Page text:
Medical and social predictors of longevity in the elderly: Total predictive value and interdependence
In the Dutch Longitudinal Study among the Elderly, a probability sample of 3149 persons from the population of the Netherlands, initial ages 65-99 years, was followed from 1955 for 28 years. Vital status was determined in 1983 for 84% of the original sample. Multivariate regression models were used to predict the realized probability of dying (RPD), a measure of longevity based on actual survival time, sex and age at baseline. Predictor variables included physical, mental and social indicators of health status. The total variance explained was 20.2%. Objective health (rated by the examining physician) showed the strongest relationship with the RPD. Upon removing objective health from the model, 19.5% of the variance remained explained. Separate analyses were performed for (1) bio-medical, physical and mental examination variables, (2) disability and health care use variables, and (3) social and psychological variables; in each case the variance explained was over 11%, demonstrating considerable interdependence among predictors. Across different regression models, bio-medical and disability variables proved to be the most stable predictors of longevity.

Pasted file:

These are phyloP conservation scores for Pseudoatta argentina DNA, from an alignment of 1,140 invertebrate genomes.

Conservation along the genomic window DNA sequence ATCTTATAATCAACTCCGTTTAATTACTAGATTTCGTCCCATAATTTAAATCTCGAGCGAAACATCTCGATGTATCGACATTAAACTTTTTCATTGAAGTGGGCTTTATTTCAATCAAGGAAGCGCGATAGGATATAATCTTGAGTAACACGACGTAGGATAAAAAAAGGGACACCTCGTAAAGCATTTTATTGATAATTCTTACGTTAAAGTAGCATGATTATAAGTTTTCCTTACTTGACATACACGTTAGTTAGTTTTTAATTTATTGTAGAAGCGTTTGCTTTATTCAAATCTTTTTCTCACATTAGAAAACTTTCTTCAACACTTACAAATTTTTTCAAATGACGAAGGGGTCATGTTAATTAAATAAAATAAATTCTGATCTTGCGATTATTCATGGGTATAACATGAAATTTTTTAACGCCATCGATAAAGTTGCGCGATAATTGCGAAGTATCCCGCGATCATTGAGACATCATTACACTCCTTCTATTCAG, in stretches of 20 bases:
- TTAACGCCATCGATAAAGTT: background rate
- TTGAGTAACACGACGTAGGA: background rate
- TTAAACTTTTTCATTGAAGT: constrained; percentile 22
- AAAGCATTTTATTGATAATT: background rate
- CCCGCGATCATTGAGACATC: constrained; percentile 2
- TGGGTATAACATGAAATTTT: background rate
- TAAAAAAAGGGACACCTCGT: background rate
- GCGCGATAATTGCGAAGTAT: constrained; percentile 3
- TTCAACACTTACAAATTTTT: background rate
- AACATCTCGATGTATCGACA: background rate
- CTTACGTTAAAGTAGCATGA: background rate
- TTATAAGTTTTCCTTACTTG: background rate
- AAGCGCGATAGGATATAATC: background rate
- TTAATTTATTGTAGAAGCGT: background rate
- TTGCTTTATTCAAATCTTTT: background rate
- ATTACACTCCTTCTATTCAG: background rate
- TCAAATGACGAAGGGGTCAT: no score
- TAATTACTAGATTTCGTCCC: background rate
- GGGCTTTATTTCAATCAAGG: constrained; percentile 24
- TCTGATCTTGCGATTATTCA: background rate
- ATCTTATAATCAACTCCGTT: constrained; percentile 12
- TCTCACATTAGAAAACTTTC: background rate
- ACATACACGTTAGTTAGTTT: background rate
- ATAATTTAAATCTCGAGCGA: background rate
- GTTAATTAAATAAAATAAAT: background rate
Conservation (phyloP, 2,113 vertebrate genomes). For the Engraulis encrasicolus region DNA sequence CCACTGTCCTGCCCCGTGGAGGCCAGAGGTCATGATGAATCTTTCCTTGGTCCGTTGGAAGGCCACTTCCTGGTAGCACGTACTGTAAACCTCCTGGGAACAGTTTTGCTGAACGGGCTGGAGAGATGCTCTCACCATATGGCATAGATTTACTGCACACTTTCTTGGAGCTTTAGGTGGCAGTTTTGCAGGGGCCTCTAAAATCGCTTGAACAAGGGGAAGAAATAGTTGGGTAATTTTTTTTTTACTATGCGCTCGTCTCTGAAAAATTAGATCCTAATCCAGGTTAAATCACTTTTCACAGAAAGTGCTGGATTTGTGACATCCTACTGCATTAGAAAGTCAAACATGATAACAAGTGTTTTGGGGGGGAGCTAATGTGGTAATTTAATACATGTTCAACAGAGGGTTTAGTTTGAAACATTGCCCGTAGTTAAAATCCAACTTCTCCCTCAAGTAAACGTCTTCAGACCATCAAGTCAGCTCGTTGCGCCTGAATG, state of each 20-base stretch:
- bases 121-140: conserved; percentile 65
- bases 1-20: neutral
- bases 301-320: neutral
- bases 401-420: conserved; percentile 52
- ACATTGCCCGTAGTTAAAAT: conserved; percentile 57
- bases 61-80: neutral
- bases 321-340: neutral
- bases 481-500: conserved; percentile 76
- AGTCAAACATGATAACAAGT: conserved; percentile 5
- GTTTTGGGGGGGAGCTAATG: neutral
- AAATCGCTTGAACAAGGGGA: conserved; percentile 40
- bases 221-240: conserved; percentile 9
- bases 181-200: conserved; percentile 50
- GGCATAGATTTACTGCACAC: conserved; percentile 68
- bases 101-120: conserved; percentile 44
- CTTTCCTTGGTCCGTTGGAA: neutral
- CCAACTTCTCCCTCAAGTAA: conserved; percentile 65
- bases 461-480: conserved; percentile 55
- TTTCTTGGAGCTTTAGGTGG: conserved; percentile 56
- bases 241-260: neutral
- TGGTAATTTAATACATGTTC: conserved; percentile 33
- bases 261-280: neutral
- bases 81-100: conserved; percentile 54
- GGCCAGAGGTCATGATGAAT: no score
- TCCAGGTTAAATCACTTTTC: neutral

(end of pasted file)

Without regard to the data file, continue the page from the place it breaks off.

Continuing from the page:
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Volume (Year): 29 (1989)
Issue (Month): 11 (January)
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